Insurance Increases in Abaco

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Insurance Increases
By Alice Bain

Insurance rates have been going up across the board. Hurricane insurance for houses is the most obvious of the recent rate hikes, but coverage for medical, automotive, life and marine insurance has also seen substantial price increases.

Robert Pinder of Insurance Management spoke about the reasons for these increases. "Basically, September 11th was the icing on the cake," he said. "There have been more tragedies occurring that affect the insurance industry, for example, floods in the UK and an earthquake in New York state earlier this year. These catastrophes were never anticipated. The insurance industry had no statistics on them and they were not included as part of the rating structure.

The industry has been spending more money than ever on natural disasters. "September 11th is the world"s largest insurance claim ever. There are now 100 billion pounds sterling (about US$ 150 billion) worth of insurance claims being processed in connection with that event, and these numbers will probably have doubled by the time it"s all done.

"This claim affects not only buildings [insurance] but also obviously aviation.

Because of the many cars on the ground destroyed, it affects motor insurance.

Thousands of lives were lost, which affects life and health insurance, also for the rescue workers who had to breathe in dust and asbestos. Travel insurance and business interruption claims are involved. It runs the entire gamut of the insurance business.

"Because of this, in 2002 the reinsurers have reduced the amount of coverage that they are willing to sell, and they"re charging more money for the coverage that"s available. ALL classes of insurance were increased this year, not just homeowners. Some people are using "selective insurance" to help lower the premiums. For example, you might insure the building but not the contents. You should make sure, however, that what you DO insure is covered adequately."

Victoria Albury of Royal and Sun Alliance Insurance (Bahamas) Ltd. explains the insurance industry in greater depth. When asked about the rate hikes, she agreed with Robert. "Basically, we blame it on September 11th," she says. "There is a hierarchy of insurance," she explains, "customers go to an insurance agent to buy insurance. Those agents come to me, the insurer, to obtain that insurance. From me, it goes to the reinsurers. These are the large global insurance corporations like Lloyds."

The problem with 9/11 is that a lot of these reinsurers got crushed by the financial scope of the catastrophe. Since the reinsurers are the ultimate source of insurance, this has led to a decrease in market availability of insurance and the laws of supply and demand kick in. There is a smaller supply of insurance, and at the same time there is a greater demand. "More people are wanting to take out insurance who didn"t bother with it before," said Mrs. Albury. "Because there is an increased demand and less of a supply to meet it, prices are going up.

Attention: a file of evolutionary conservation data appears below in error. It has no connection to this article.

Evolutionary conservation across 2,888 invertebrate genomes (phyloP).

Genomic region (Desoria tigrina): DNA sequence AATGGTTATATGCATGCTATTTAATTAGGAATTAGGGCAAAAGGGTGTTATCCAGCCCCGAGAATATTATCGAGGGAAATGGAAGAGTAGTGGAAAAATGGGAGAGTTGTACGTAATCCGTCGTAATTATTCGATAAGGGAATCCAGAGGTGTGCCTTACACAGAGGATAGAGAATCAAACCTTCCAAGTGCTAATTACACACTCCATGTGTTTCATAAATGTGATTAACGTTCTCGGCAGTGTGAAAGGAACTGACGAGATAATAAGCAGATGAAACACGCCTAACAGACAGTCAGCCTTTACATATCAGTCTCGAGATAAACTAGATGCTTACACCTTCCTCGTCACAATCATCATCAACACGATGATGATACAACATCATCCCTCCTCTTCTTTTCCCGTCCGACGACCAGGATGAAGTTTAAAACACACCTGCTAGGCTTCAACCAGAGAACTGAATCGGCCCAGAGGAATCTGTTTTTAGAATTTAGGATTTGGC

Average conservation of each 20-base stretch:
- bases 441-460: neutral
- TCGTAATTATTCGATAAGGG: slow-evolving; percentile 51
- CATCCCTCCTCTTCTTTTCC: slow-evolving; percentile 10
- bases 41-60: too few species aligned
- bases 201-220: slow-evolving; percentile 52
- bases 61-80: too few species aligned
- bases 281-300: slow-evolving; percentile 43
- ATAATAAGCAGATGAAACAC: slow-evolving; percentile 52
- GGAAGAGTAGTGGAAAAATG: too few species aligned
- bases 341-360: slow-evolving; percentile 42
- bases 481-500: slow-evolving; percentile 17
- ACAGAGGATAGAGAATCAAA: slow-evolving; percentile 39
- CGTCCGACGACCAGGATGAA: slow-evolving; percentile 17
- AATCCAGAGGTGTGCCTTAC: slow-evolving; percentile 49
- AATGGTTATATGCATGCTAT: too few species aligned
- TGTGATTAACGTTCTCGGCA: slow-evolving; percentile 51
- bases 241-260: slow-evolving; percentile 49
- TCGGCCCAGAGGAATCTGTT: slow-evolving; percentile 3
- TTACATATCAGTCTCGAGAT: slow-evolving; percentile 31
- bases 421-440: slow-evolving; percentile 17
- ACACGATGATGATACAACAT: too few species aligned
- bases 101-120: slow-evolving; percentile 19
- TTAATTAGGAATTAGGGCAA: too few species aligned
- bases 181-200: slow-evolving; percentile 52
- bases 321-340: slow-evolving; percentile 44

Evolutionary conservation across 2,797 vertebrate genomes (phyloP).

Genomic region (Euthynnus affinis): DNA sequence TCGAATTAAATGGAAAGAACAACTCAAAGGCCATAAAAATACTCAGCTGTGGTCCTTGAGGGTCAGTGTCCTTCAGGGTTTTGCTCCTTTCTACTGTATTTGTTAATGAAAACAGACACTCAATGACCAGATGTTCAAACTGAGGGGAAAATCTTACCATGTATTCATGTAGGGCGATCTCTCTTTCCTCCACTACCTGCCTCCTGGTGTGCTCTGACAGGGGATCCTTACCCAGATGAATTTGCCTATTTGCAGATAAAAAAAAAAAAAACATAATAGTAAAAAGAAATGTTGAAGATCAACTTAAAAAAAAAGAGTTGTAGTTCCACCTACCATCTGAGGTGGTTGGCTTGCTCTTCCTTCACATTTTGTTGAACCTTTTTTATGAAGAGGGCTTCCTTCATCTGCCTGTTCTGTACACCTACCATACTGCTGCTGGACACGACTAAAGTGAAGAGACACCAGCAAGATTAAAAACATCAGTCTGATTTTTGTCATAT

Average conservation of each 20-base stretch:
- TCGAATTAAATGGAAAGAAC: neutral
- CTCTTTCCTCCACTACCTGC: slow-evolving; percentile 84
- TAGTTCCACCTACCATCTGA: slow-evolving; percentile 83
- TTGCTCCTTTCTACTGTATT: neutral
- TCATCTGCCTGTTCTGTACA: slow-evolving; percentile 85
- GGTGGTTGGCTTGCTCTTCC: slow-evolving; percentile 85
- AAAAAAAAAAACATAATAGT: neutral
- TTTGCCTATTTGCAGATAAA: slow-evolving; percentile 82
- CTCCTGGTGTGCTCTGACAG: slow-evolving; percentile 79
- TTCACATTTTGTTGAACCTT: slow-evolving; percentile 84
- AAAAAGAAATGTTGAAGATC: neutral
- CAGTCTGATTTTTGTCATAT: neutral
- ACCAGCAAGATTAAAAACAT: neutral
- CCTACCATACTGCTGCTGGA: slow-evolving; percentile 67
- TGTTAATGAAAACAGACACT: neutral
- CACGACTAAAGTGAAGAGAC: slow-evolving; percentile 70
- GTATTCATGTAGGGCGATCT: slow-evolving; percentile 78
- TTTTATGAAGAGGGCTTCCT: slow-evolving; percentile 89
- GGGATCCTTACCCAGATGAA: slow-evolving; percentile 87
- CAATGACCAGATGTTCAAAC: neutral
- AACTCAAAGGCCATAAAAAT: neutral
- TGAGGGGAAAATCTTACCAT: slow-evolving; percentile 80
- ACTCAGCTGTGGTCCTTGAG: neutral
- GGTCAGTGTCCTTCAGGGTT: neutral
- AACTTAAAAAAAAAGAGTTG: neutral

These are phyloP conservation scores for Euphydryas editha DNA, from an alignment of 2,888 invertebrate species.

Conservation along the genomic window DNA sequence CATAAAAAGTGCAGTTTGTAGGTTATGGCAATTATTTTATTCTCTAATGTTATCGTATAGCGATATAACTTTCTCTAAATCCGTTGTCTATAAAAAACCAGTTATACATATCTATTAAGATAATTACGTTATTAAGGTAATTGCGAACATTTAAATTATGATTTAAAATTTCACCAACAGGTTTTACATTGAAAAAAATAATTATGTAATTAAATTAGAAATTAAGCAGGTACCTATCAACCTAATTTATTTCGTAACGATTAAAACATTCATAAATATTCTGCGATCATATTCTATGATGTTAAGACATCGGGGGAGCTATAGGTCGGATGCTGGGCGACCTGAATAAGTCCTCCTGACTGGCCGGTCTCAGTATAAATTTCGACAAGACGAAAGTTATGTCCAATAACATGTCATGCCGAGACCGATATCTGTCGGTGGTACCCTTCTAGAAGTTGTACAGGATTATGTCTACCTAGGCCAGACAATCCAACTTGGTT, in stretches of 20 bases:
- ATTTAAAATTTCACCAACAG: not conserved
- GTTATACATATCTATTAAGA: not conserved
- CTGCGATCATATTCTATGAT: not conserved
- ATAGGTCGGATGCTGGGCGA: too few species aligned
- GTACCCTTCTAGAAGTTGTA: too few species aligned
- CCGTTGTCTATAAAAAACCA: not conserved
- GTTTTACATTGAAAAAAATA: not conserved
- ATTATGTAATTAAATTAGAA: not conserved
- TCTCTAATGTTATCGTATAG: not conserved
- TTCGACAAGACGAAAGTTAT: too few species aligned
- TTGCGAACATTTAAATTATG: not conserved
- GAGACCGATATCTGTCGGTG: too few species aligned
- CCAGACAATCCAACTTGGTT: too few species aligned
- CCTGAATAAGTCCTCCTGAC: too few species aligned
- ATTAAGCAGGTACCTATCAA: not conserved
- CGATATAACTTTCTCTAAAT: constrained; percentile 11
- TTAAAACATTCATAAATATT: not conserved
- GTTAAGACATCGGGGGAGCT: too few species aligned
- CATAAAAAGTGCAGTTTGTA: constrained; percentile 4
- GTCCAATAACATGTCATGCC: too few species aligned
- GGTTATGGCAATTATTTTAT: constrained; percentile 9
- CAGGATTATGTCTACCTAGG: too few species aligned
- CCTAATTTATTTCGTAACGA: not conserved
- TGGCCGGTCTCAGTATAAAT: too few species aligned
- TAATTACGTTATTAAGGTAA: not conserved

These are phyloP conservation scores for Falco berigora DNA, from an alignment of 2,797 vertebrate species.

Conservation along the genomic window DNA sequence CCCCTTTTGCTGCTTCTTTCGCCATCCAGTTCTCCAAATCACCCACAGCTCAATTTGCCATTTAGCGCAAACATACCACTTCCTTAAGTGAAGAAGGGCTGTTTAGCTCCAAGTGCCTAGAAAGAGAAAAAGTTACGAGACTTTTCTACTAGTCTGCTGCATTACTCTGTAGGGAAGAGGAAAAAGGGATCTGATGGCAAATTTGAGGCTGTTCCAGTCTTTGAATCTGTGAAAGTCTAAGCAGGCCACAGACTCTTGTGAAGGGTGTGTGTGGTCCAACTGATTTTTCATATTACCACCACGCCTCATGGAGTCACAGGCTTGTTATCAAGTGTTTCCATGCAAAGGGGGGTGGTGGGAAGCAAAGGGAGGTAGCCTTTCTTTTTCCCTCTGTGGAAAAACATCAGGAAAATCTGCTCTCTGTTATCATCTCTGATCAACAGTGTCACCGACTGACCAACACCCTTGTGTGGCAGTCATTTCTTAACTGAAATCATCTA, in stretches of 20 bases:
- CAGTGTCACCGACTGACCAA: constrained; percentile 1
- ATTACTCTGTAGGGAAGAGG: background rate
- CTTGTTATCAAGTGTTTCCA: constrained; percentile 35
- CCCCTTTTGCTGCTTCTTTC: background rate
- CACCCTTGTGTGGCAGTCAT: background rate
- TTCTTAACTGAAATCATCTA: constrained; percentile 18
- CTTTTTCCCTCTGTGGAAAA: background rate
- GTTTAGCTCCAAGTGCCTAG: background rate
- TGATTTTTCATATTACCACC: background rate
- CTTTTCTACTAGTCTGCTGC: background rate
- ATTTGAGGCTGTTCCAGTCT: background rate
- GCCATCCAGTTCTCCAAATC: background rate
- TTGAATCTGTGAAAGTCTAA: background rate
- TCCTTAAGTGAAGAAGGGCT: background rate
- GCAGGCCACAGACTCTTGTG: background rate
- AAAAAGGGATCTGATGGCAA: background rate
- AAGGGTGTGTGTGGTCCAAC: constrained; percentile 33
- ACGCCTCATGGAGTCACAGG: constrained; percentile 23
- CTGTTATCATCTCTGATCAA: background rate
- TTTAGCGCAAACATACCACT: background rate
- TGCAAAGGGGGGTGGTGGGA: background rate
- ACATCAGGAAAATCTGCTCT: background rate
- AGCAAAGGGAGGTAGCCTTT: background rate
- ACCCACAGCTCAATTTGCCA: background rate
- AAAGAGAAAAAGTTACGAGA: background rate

"We [as insurers] do not reinsure 100 percent of the business we get. We keep some for ourselves. In general, we only reinsure for large things, like large fires or hurricanes, etc. that would be classed as "catastrophes." For an individual house fire, for example, we would handle that on a local level. "Sun Alliances rates went up after Hurricane Floyd. There were aspects of the business that were not being treated properly. For example, houses in White Sound were insured under the same rates as harbourside houses in Marsh Harbour. Sun Alliance was tried and tested in Hurricane Floyd; we paid out more that $50 million.

Our rates went up directly after Floyd, but other insurance agencies did not. These agencies have now raised their rates subsequent to 9/11 to a level that is basically in line with ours. The problem is that the people who are upset about this are those who had these lower rates for two years and are now seeing rate increases of up to 50 percent. It looks like a mistake on the invoice! Insurance agents need to take the time with these clients and explain why the rates have increased so much.

"We also have problems with people who are under-insured," continued Mrs. Albury. "People should keep their sum insured up to date or they will not get a properly adjusted claim in the event of a disaster." For example, if a house is worth $100,000 and is insured for only $70,000, if damages occur to the house the claim will only pay out for 70 percent of the cost. "If you are under-insured, we have to treat it as if you are self-insuring for the balance," says Mrs. Albury. "To decrease premiums, we can increase the deductible on the insurance, or the client can do partial insurance ("selective insurance" that Robert Pinder talked about). People need to shop around and compare policies and pricing.

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